Dip stations are the best way to train all those upper body muscles that you don’t get to with pullups. Whether you’re doing straight dips, modified pushups, or other variations, the best dip stations give you a strong, flexible workout station you can use for taking those triceps and the rest to the next level!
In this guide, we’ll explain everything you need to bear in mind when you shop for a new dip station. We’ve also compiled in-depth reviews of our favorite dip stations on the market right now! You’ll find all our recommendations below, along with some helpful buying advice for users of all experience levels.
Read our guide all the way through to find your ideal new dip station!
|Picture||Product Name||Weight Rating||Dimensions||Cost|
|Titan Fitness HD Dip Station||750 lbs||31.35"L x 34.5"W x 39"H||$|
|XMark Fitness Dip Station||500 lbs||35.5"L x 23"W x 53"H||$$|
|Body-Solid Commercial Dip Station||400 lbs||27"L x 53"W x 38"H||$$$|
Best Dip Station Reviews
This Titan Fitness model is the least expensive dip station we recommend at the moment. It’s half the price of our next recommendation, and a fraction of the cost of the Body-Solid model we recommend as the ultimate dip station. The Titan isn’t as well-made or well-designed as the more expensive options, but it gets the job done safely for a very low price.
It’s very inexpensive. You can pick up one of these for well under $100, and that’s not even factoring in a sale. Sure, it’s a fairly generic import from China, but it gives you the same basic setup as much more expensive models.
While it can be a bit frustrating to get set up, it’s quite sturdy once it’s all together. This one has a massive maximum weight capacity, at 750 pounds! Now, we should stress that that’s probably an exaggeration or at least a very optimistic spec. The fact remains that this is surprisingly sturdy for the price range, though.
While there aren’t many frills, it doesn’t make you feel like you’re roughing it. The Titan includes plastic feet to protect your floors, making it suitable for use in living rooms and other non-gym spaces where you probably don’t have a protective mat down. There are also basic grips on the handrails.
Unlike a lot of other budget-priced options, it has plenty of clearance for doing weighted dips. You can easily use this with a belt and weights, without worrying about the floor taking out the slack with each rep.
It’s cheaply-made. The machining quality isn’t particularly good, so it can be a bit of a pain to get all the bolts threaded and secured as you’re setting up. That’s true of anything at this price, though.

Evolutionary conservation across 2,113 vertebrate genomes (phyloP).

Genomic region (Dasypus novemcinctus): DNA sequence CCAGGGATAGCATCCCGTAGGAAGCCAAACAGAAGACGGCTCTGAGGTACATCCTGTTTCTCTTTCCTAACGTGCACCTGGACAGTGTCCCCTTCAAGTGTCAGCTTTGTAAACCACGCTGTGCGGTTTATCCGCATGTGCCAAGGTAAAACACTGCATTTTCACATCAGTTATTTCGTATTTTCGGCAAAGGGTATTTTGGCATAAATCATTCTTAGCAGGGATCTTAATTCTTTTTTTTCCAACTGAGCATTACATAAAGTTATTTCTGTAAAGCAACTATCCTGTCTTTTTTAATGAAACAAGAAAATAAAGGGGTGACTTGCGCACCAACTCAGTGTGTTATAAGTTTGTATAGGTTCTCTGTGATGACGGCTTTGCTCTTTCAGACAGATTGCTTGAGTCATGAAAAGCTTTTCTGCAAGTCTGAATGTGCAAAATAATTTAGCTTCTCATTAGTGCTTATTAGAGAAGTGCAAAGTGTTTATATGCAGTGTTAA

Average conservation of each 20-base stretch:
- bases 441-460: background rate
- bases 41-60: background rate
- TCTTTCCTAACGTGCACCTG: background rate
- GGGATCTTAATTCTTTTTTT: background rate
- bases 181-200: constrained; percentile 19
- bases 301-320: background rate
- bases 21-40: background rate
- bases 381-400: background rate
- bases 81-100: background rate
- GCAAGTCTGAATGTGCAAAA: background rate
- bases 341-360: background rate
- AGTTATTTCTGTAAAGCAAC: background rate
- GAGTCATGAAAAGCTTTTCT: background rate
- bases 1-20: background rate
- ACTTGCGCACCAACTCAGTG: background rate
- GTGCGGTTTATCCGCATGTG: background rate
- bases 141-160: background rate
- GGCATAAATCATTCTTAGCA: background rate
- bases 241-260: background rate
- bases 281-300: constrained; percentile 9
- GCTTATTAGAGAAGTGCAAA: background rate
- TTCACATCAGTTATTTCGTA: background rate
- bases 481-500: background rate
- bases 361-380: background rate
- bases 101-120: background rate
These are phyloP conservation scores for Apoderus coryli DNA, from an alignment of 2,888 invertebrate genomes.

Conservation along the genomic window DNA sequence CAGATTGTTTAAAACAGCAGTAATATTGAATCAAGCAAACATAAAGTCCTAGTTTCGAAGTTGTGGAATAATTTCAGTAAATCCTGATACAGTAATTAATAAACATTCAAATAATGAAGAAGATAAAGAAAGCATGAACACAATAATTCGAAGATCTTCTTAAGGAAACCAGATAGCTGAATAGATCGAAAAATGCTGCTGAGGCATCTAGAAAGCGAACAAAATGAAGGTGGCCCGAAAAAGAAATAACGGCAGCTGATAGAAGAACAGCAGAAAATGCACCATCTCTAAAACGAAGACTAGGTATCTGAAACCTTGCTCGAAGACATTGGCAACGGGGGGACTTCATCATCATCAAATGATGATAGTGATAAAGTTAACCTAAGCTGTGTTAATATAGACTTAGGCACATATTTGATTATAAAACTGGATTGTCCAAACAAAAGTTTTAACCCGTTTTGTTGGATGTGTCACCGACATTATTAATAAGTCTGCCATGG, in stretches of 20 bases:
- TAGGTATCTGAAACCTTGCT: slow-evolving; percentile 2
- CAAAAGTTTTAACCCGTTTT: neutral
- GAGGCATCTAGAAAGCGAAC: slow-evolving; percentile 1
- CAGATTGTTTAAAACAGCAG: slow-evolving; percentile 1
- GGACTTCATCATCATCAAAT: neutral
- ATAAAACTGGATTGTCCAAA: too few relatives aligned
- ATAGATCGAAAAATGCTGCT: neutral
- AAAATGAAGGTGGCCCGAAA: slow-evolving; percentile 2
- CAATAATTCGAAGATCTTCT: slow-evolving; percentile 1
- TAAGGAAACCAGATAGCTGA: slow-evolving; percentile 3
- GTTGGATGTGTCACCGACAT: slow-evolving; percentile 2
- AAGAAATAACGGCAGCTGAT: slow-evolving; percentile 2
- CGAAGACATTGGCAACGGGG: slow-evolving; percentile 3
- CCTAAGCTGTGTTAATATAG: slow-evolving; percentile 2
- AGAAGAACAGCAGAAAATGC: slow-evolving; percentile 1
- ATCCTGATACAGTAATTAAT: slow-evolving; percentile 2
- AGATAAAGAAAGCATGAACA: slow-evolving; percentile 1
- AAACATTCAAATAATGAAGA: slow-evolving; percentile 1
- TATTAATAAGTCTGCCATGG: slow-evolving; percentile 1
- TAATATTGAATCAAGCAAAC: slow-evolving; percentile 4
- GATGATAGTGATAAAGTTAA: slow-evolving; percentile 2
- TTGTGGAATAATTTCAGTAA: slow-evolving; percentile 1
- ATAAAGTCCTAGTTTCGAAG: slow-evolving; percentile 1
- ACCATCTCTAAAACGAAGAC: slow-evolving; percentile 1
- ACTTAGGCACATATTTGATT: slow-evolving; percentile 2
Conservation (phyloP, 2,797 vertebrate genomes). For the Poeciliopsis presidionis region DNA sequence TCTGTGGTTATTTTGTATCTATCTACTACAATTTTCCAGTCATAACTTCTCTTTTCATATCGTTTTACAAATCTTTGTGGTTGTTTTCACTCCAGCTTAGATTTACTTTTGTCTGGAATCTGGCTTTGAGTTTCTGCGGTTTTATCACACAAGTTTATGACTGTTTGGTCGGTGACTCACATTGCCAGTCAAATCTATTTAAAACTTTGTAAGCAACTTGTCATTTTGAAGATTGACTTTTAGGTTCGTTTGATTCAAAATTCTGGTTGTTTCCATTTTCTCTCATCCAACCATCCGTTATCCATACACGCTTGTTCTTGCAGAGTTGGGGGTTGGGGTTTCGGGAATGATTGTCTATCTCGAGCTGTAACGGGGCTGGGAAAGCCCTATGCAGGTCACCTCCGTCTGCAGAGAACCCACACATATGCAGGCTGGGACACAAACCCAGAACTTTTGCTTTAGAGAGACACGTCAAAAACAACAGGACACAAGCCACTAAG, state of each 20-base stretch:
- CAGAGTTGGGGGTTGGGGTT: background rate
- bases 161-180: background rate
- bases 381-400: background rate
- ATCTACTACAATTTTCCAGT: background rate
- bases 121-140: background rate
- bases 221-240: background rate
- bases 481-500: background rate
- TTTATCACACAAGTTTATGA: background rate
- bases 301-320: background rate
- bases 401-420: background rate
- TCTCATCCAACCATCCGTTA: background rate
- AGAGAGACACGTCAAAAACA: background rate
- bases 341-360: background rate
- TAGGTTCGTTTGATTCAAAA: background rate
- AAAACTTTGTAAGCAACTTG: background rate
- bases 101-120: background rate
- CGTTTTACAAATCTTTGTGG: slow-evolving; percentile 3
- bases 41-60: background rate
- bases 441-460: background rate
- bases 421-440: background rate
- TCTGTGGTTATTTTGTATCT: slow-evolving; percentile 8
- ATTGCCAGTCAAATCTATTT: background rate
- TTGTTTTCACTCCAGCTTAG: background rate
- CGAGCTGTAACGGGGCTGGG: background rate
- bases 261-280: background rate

We’ve also seen some reports of buyers receiving units without all the necessary hardware.
Due to the process of having to jimmy bolts into place, the assembled frame can be a bit wonky. It’s not enough to throw off your form, but it’s definitely not as optimal as the pricier models we recommend.
We’ve noted that it’s very sturdy for the price, but the fact remains that the Titan isn’t as rock-solid as our more expensive recommendations.
The handrails and cushions are decidedly less comfortable than the pricier models we recommend. The XMark below has larger handlebars, which are more comfortable for many people. Even the Body-Solid, which has comparable handlebars, has much nicer padding.
We don’t have the means to test weight capacity empirically, but we’re pretty sure that 750 pounds isn’t accurate for this one. It’s fine for practically everybody, but we definitely frown upon manufacturers inflating their specs like that.
There’s no real warranty to speak of. Our more expensive recommendations are backed by solid warranty policies.
This XMax dip station is our recommendation to the average buyer. It’s more expensive than the Titan, but still very reasonably priced. It’s rugged, well-designed, and ought to last for a very long time. We think this is as much as most users need to spend for something in this category.
It’s very heavy-duty. While the rating is lower, we trust this one more! It’s rated for up to 500 pounds, and we have no trouble believing that. It’s as rugged as you could want, and suitable for absolutely anybody to work with.
It has very large handles that make it a lot comfier for many people to use. These are 2”, as opposed to the 1” or 1.5” handlebars you generally see on dip stations. If you’ve ever found that narrow handles made you uncomfortable, this one is absolutely ideal!
The handlebars are angled slightly to make it comfortable for both men and women. You can easily fit inside and lower yourself without running into clearance problems.
It’s commercial-grade. The grips, bolts, and frame are all extremely well-made and long-lasting. It’s backed by a 1-year warranty, but we don’t think you’re likely to need to use it.
Like the Titan, it’s protective of your hands and floors alike. There are rubber grips along most of the handlebars, and the bottom of the steel frame features rubberized protectors to save your hardwoods.
It costs twice as much as the Titan. We think it’s still quite affordable, but if you’re shopping for your first dip station or sticking to a tight budget, you may want to stick with the Titan.
It’s not quite as good as the Body-Solid, though most users can stick with this one and be perfectly happy. We do prefer the Body-Solid for its lifetime warranty and impeccable construction quality, though.